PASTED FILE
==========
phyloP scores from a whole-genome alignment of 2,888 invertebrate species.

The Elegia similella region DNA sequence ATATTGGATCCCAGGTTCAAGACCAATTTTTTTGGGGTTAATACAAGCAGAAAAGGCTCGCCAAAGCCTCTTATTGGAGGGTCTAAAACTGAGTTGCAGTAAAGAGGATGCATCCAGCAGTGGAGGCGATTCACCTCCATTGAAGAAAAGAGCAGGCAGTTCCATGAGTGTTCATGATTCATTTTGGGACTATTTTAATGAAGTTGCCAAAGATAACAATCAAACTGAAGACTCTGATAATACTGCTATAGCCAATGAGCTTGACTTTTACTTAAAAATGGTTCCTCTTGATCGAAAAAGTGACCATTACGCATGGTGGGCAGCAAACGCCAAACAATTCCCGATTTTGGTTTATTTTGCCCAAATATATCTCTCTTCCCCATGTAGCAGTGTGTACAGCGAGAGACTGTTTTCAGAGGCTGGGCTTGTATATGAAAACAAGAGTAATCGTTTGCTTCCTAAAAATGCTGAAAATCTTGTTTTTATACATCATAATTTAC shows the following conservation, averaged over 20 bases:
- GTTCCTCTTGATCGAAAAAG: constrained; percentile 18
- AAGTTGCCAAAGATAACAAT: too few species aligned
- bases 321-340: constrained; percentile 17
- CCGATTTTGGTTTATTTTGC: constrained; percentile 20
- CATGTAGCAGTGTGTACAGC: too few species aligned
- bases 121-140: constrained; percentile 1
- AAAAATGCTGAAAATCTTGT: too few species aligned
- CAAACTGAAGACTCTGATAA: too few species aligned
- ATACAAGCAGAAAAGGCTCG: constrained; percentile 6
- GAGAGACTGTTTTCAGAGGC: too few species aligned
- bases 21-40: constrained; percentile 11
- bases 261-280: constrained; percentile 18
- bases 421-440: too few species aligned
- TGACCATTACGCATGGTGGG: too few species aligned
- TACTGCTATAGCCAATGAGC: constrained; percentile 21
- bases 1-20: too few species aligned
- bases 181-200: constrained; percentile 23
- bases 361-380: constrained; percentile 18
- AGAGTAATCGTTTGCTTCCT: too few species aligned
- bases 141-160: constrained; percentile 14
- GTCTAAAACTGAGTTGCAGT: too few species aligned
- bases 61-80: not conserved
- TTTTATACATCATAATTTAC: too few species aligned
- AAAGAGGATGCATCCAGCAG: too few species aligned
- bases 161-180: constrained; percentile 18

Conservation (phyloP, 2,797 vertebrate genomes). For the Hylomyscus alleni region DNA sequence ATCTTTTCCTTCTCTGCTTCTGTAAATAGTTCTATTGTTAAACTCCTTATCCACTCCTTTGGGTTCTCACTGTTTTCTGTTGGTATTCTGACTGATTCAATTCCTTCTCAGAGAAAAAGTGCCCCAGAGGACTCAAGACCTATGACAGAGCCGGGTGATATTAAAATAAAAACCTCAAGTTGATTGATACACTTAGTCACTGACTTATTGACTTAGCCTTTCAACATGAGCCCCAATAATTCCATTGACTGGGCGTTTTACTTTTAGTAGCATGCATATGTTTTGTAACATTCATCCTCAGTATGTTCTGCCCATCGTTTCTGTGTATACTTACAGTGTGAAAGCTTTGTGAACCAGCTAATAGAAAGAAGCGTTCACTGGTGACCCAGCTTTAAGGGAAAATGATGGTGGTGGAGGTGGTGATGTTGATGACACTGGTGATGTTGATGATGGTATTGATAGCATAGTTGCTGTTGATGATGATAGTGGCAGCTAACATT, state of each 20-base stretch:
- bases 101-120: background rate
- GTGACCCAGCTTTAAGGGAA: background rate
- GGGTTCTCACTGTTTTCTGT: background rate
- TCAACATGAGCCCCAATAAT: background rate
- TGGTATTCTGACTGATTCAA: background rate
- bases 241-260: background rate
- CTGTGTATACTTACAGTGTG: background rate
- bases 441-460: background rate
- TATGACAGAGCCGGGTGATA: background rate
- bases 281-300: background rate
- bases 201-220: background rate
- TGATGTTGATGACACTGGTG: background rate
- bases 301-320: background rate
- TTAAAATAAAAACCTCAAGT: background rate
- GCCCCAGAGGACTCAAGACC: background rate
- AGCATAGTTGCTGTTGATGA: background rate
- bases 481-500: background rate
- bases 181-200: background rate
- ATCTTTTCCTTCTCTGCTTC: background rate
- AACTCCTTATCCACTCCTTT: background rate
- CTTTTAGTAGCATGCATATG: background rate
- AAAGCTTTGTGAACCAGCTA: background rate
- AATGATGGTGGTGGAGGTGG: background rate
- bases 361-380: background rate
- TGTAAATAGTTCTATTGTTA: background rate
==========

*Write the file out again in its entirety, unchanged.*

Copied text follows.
phyloP scores from a whole-genome alignment of 2,888 invertebrate species.

The Elegia similella region DNA sequence ATATTGGATCCCAGGTTCAAGACCAATTTTTTTGGGGTTAATACAAGCAGAAAAGGCTCGCCAAAGCCTCTTATTGGAGGGTCTAAAACTGAGTTGCAGTAAAGAGGATGCATCCAGCAGTGGAGGCGATTCACCTCCATTGAAGAAAAGAGCAGGCAGTTCCATGAGTGTTCATGATTCATTTTGGGACTATTTTAATGAAGTTGCCAAAGATAACAATCAAACTGAAGACTCTGATAATACTGCTATAGCCAATGAGCTTGACTTTTACTTAAAAATGGTTCCTCTTGATCGAAAAAGTGACCATTACGCATGGTGGGCAGCAAACGCCAAACAATTCCCGATTTTGGTTTATTTTGCCCAAATATATCTCTCTTCCCCATGTAGCAGTGTGTACAGCGAGAGACTGTTTTCAGAGGCTGGGCTTGTATATGAAAACAAGAGTAATCGTTTGCTTCCTAAAAATGCTGAAAATCTTGTTTTTATACATCATAATTTAC shows the following conservation, averaged over 20 bases:
- GTTCCTCTTGATCGAAAAAG: constrained; percentile 18
- AAGTTGCCAAAGATAACAAT: too few species aligned
- bases 321-340: constrained; percentile 17
- CCGATTTTGGTTTATTTTGC: constrained; percentile 20
- CATGTAGCAGTGTGTACAGC: too few species aligned
- bases 121-140: constrained; percentile 1
- AAAAATGCTGAAAATCTTGT: too few species aligned
- CAAACTGAAGACTCTGATAA: too few species aligned
- ATACAAGCAGAAAAGGCTCG: constrained; percentile 6
- GAGAGACTGTTTTCAGAGGC: too few species aligned
- bases 21-40: constrained; percentile 11
- bases 261-280: constrained; percentile 18
- bases 421-440: too few species aligned
- TGACCATTACGCATGGTGGG: too few species aligned
- TACTGCTATAGCCAATGAGC: constrained; percentile 21
- bases 1-20: too few species aligned
- bases 181-200: constrained; percentile 23
- bases 361-380: constrained; percentile 18
- AGAGTAATCGTTTGCTTCCT: too few species aligned
- bases 141-160: constrained; percentile 14
- GTCTAAAACTGAGTTGCAGT: too few species aligned
- bases 61-80: not conserved
- TTTTATACATCATAATTTAC: too few species aligned
- AAAGAGGATGCATCCAGCAG: too few species aligned
- bases 161-180: constrained; percentile 18

Conservation (phyloP, 2,797 vertebrate genomes). For the Hylomyscus alleni region DNA sequence ATCTTTTCCTTCTCTGCTTCTGTAAATAGTTCTATTGTTAAACTCCTTATCCACTCCTTTGGGTTCTCACTGTTTTCTGTTGGTATTCTGACTGATTCAATTCCTTCTCAGAGAAAAAGTGCCCCAGAGGACTCAAGACCTATGACAGAGCCGGGTGATATTAAAATAAAAACCTCAAGTTGATTGATACACTTAGTCACTGACTTATTGACTTAGCCTTTCAACATGAGCCCCAATAATTCCATTGACTGGGCGTTTTACTTTTAGTAGCATGCATATGTTTTGTAACATTCATCCTCAGTATGTTCTGCCCATCGTTTCTGTGTATACTTACAGTGTGAAAGCTTTGTGAACCAGCTAATAGAAAGAAGCGTTCACTGGTGACCCAGCTTTAAGGGAAAATGATGGTGGTGGAGGTGGTGATGTTGATGACACTGGTGATGTTGATGATGGTATTGATAGCATAGTTGCTGTTGATGATGATAGTGGCAGCTAACATT, state of each 20-base stretch:
- bases 101-120: background rate
- GTGACCCAGCTTTAAGGGAA: background rate
- GGGTTCTCACTGTTTTCTGT: background rate
- TCAACATGAGCCCCAATAAT: background rate
- TGGTATTCTGACTGATTCAA: background rate
- bases 241-260: background rate
- CTGTGTATACTTACAGTGTG: background rate
- bases 441-460: background rate
- TATGACAGAGCCGGGTGATA: background rate
- bases 281-300: background rate
- bases 201-220: background rate
- TGATGTTGATGACACTGGTG: background rate
- bases 301-320: background rate
- TTAAAATAAAAACCTCAAGT: background rate
- GCCCCAGAGGACTCAAGACC: background rate
- AGCATAGTTGCTGTTGATGA: background rate
- bases 481-500: background rate
- bases 181-200: background rate
- ATCTTTTCCTTCTCTGCTTC: background rate
- AACTCCTTATCCACTCCTTT: background rate
- CTTTTAGTAGCATGCATATG: background rate
- AAAGCTTTGTGAACCAGCTA: background rate
- AATGATGGTGGTGGAGGTGG: background rate
- bases 361-380: background rate
- TGTAAATAGTTCTATTGTTA: background rate